Important Message about LEARN NC

LEARN NC is evaluating its role in the current online education environment as it relates directly to the mission of UNC-Chapel Hill School of Education (UNC-CH SOE). We plan to look at our ability to facilitate the transmission of the best research coming out of UNC-CH SOE and other campus partners to support classroom teachers across North Carolina. We will begin by evaluating our existing faculty and student involvement with various NC public schools to determine what might be useful to share with you.

Don’t worry! The lesson plans, articles, and textbooks you use and love aren’t going away. They are simply being moved into the new LEARN NC Digital Archive. While we are moving away from a focus on publishing, we know it’s important that educators have access to these kinds of resources. These resources will be preserved on our website for the foreseeable future. That said, we’re directing our resources into our newest efforts, so we won’t be adding to the archive or updating its contents. This means that as the North Carolina Standard Course of Study changes in the future, we won’t be re-aligning resources. Our full-text and tag searches should make it possible for you to find exactly what you need, regardless of standards alignment.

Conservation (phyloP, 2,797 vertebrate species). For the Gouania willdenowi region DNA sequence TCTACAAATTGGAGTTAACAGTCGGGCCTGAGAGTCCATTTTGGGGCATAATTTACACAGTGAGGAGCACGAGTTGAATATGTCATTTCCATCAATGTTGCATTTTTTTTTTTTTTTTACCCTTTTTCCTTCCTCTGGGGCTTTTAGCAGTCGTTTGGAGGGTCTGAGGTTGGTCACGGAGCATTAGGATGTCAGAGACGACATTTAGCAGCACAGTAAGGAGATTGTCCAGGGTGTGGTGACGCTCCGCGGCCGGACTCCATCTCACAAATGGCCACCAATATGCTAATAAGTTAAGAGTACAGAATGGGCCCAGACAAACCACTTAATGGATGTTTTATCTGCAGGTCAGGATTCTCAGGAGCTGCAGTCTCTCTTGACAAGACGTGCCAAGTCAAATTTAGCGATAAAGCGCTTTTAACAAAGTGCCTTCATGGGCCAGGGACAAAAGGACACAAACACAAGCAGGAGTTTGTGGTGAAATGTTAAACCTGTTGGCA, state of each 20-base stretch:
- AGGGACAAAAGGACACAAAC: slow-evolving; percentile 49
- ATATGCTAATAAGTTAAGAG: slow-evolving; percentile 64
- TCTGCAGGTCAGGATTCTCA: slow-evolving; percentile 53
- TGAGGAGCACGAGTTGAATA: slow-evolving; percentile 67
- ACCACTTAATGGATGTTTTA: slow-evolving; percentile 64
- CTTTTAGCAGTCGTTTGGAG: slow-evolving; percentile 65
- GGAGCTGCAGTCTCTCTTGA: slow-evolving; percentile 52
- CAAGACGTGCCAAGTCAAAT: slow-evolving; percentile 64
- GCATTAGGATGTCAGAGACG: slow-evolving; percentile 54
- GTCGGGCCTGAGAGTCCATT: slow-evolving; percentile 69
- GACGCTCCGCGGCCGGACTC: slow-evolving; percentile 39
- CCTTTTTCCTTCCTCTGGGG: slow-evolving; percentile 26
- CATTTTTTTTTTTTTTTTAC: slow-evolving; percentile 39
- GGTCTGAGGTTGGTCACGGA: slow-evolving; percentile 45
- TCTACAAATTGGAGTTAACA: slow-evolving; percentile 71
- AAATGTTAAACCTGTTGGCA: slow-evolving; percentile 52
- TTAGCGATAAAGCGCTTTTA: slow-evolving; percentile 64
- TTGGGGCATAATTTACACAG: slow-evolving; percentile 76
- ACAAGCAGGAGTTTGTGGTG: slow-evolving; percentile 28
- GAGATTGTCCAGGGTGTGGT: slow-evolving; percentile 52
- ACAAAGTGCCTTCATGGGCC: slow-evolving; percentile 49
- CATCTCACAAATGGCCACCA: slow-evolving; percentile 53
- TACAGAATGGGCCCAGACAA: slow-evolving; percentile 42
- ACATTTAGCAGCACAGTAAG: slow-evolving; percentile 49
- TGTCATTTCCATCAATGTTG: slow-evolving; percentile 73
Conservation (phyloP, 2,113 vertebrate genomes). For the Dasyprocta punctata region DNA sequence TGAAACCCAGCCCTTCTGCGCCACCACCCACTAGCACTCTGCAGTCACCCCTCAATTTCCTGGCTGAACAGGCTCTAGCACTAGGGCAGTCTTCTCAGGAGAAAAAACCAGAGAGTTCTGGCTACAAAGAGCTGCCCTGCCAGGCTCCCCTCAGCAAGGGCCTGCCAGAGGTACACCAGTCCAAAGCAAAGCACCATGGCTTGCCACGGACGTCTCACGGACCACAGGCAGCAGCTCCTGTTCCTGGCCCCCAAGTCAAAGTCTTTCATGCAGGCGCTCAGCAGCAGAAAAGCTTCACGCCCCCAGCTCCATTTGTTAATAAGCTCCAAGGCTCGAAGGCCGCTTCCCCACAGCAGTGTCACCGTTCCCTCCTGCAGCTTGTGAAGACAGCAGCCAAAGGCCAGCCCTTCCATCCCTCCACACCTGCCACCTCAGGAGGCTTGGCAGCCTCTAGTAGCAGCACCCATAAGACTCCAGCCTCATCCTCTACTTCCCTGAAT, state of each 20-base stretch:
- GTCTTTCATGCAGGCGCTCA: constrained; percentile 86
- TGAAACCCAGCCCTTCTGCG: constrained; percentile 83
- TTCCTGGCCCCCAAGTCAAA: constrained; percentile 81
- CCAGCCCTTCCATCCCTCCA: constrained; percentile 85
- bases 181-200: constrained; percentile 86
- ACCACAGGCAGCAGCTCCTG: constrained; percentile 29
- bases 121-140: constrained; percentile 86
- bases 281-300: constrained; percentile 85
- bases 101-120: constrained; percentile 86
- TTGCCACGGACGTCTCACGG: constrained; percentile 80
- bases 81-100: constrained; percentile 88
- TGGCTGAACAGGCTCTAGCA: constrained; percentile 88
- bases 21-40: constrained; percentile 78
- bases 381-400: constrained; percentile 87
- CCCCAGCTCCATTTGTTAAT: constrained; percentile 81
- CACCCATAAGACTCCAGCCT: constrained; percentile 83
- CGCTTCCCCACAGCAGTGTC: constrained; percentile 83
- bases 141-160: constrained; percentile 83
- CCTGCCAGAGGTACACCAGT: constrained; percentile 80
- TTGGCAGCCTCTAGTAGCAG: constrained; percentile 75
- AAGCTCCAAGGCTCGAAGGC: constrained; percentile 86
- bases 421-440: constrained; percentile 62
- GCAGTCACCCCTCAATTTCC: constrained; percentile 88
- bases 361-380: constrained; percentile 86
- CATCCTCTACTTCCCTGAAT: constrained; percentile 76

Wright brothers' first flight

John T. Daniels of the Kill Devil Hills Life Saving Station captured the Wright brothers’ historic first flight on December 17, 1903. Orville is piloting the plane, while Wilbur is running alongside. About the photograph

The Wright brothers gave the world the airplane, but North Carolinians’ lives were changed more dramatically by other inventions in the early twentieth century — the telephone, electric power to homes and businesses, and the automobile. By the 1920s, these new means of communication and transportation had changed not only the way people lived and worked, but the way they thought about time and space. In 1870, ten miles was, for many people, a long way to travel, and you’d have been lucky to get an occasional letter from a relative out of state. Sixty years later, people in different states could keep in constant touch, and travel across the continent was almost routine. In this chapter, you’ll explore both the process of invention and the changes that inventions wrought.